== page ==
The recommended serving of fruit per day is 2-4.
I'm not a big adherent of that during the winter, even as we begin to see signs of spring.
Because of the worldwide distribution of food, seasonal foods are available year-round now which means it's easy to forget about seasons when we do our weekly grocery shop.
Seasonal fruits like fresh, soft summer berries are available all year at my local Whole Foods -- they're more expensive in the winter, and they're not as flavorful, but they're there.
Even peaches, and end-of-summer fruit, are reappearing as we head into spring; they're displayed not far from the tropical pineapples from Hawaii and the grapes from South America.
The transportation of fruits grown abroad means we have access to quite a colorful selection of 2-4 servings of fruits in the winter.
As a result, we've grown accustomed to choice so that the notion that it's not as healthful to eat cooling summer foods when there's snow on the ground may seem contrary.
Yet there is wisdom in the seasons, therefore it follows that there's good judgment in choosing and consuming foods that nature produces at specific times of the year.
Seasons are natures way of providing our diets with diversity while also providing an effective way to balance our systems so that we can cope with the heat of summer (by eating summer fruits and vegetables) and the cold of winter (by eating warming root vegetables, and fruits like apples and pears harvested late in the fall).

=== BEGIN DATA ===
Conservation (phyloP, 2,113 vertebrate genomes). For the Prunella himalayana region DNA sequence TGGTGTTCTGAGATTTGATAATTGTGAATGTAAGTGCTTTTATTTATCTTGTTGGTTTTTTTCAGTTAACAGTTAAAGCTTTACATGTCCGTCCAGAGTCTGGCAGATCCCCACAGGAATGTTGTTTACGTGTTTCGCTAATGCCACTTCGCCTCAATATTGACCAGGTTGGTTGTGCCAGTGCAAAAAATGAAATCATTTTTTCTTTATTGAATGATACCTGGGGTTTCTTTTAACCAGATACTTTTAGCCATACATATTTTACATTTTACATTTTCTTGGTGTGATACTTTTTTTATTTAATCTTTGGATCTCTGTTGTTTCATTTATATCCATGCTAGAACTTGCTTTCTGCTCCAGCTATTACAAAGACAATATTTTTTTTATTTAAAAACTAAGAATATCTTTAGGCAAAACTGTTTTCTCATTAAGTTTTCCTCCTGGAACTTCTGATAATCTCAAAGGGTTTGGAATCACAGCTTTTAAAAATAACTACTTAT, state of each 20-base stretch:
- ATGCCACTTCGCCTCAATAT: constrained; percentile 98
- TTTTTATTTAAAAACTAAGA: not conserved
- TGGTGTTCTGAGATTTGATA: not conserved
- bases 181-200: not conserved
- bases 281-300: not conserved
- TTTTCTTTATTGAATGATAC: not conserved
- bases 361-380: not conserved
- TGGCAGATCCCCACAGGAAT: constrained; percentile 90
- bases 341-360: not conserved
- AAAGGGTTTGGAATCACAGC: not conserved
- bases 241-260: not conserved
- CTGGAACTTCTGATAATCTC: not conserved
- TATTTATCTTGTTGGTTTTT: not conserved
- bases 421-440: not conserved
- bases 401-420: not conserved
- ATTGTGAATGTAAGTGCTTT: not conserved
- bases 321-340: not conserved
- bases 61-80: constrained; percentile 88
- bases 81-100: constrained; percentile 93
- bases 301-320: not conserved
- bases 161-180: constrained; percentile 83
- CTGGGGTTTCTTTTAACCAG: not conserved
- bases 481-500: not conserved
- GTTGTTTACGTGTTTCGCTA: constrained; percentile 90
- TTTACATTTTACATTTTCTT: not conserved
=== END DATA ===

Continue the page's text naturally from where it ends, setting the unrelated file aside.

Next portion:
It's a 21st-century ailment buying and consuming out-0f-season foods just because we can, because they're available, after all not that long ago transporting fresh produce internationally was not possible like it is today.
And I meant "ailment," since eating out of season is not the healthiest of diets and can lead to a number of physical ailments.
Nor is it budget-wise (summer fruits are sometimes double the price in the winter) and it's certainly not sustainable, particularly when fruit (any food, for that matter) is transported internationally.
So what are we to do?
Again, because we've grown accustomed to choice, such as tropical fruits in winter, frozen summer berries all-year round, the idea of passing up these options in favor of the seasonal fruit of the region may seem to some too limiting, even unnecessarily ascetic.
Yet foregoing choice at the grocery store is an exercise worth practicing for health and budget, and if you're concerned about being a responsible consumer, for sustainability.
You may find that the seasonal fruit of your region is limited, or it may not be. In Colorado, I tend to stick to apples in winter, and some pears, with the occasional lemon or lime, which I use in my cooking.
Unfortunately, though apples and pears grow in Colorado, the varieties available at my local store are trucked in from out-of-state, as are the lemons and limes.
An apple or a pear a day is less than the prescribed 2-4 servings, however, if I wasn't eating all those colorful veggies I've been referring to in previous posts, I might have nutritionists concerned.
Come summer, I'll make up for a winter of apples and pears eaten raw or cooked into a myriad of dishes, and indulge in the cooling fruits of the season and the region -- chances are, I'll even go over 2-4 servings a day!